Jane Lynch is oficially on the cover of More Magazine,November 2010 issue.
She tells us on how is it becoming a mother..
About almost missing out on playing Sue Sylvester: True to her workaholic form, Lynch was already committed to two other series (Starz’s Party Down and an ABC project) when the Glee offer arrived. This meant that for the first four episodes of Glee, Lynch’s status was temporary. “We were keeping our fingers crossed that I got to stay.”
About meeting Ms. Right: Lynch met her wife, Lara Embry, last year at a lesbian rights fundraiser. A week after meeting, Lynch flew to Sarasota, Florida, where Embry lived. Just before takeoff, Lynch called Embry and said, “We need to acknowledge how courageous both of us are that I’m coming into town and you really don’t know me. And I’m hopping on a plane to visit someone I really don’t know. So for a moment, let’s give ourselves a little pat on the back.”
On getting hitched: After six months of dating, Embry proposed to Lynch. On May 31, the two women exchanged matching wedding rings in a small ceremony. “I shouldn’t say this, but I’d never dated anyone that I wanted to marry. I didn’t think it was going to be out there for me. But the minute we were married, I felt the difference: I felt like I am no longer alone.” Lynch says she loves being able to realize two wishes many mothers have for their daughters: “I got married—and I married a doctor!”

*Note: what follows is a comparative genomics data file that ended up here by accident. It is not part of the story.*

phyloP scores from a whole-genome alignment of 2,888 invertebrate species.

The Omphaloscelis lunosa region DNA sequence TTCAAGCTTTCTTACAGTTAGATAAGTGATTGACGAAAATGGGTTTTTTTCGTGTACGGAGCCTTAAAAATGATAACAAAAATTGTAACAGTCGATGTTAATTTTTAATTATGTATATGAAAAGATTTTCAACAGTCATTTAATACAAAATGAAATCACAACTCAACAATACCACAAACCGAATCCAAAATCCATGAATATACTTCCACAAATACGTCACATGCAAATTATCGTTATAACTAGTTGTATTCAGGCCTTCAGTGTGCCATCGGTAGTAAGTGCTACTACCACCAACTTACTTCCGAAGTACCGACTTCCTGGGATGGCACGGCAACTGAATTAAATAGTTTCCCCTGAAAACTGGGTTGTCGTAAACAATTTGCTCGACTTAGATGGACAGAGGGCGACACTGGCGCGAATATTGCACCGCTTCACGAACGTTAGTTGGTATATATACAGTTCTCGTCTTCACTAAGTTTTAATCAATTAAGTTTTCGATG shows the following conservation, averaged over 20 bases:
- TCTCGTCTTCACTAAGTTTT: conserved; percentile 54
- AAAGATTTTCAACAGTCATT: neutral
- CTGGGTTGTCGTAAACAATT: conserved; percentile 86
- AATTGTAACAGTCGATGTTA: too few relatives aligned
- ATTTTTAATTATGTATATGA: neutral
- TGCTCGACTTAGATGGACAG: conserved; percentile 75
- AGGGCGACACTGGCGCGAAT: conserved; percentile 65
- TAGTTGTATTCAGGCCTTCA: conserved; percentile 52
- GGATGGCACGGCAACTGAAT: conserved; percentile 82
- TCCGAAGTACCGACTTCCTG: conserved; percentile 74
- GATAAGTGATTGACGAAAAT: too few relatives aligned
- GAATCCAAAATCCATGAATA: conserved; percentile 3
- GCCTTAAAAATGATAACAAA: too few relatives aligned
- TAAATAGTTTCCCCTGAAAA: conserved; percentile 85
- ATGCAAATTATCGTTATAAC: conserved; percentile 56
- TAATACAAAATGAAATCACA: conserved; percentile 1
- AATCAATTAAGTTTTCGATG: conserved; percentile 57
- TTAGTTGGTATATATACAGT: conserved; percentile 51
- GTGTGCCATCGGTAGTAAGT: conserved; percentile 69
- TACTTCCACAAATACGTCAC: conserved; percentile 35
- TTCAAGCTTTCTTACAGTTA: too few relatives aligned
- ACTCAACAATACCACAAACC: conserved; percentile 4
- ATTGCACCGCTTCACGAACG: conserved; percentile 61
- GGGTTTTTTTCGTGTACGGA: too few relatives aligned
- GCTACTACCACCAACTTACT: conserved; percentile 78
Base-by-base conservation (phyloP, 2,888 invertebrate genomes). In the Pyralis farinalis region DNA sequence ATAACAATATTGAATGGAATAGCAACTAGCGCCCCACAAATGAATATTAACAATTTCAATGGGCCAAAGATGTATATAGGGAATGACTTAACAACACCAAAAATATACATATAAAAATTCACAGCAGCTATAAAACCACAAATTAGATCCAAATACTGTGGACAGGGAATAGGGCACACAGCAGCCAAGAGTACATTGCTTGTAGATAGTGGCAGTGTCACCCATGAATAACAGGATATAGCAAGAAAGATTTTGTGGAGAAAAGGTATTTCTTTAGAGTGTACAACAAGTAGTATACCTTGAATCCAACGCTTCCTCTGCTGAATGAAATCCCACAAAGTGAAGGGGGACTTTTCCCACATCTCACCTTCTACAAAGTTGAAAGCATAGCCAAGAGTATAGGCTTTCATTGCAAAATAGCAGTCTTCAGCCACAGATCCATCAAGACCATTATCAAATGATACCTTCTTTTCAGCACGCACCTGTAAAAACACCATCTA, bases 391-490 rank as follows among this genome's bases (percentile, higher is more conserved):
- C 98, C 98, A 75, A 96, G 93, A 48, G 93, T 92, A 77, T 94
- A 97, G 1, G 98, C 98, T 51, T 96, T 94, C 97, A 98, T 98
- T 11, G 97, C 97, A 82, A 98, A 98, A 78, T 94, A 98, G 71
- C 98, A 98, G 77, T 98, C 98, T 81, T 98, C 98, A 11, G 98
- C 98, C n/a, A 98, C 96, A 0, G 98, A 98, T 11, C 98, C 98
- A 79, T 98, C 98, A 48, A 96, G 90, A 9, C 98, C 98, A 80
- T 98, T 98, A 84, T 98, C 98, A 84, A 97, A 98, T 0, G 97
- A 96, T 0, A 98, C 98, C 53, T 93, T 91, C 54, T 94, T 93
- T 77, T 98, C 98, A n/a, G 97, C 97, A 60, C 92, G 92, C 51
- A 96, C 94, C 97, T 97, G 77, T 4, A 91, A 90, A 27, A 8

On becoming a stepmother: Lynch’s wife has an eight-year-old daughter. When asked, ‘What’s it like to become a parental figure for the first time in midlife?’ Lynch replies, “I haven’t really done it [on a day-to-day basis] yet. I took her to school. I picked her up. I went to lunch with her. So I kind of had a test run. We’re pretty darn good together.”
About being “a little OCD”: Lynch is currently renovating her home to make room for Embry and her daughter. Until they move in together, the actress is confronting what she feels is a holdover from single life—her obsession with tidiness. “I’m a little OCD,” admits Lynch who says she stares longingly at the dozen or so boxes of Embry’s belongings that have been shipped and fantasizes about paring down. “I don’t want to start going through them and saying, ‘Well, we can get rid of this, and that!’ But it’s hard.”
On deciding to become sober in 1991: “I was hungover all the time.” One evening she told a friend, “I’m pouring out this glass of wine and never drinking again.” She kept her promise. “Relatively speaking, my personal bottom was rather benign.” Lynch says she used to stand up at 12-step meetings and apologetically say, “Had I known I’d be telling my story over and over again, I would have made it a lot better.”
On turning 50: “I like the equanimity that comes with my age. I don’t have big highs, and I don’t have big lows. Even if this job goes away tomorrow, the nonstop ambition is a thing of the past for me. I’ve mellowed.”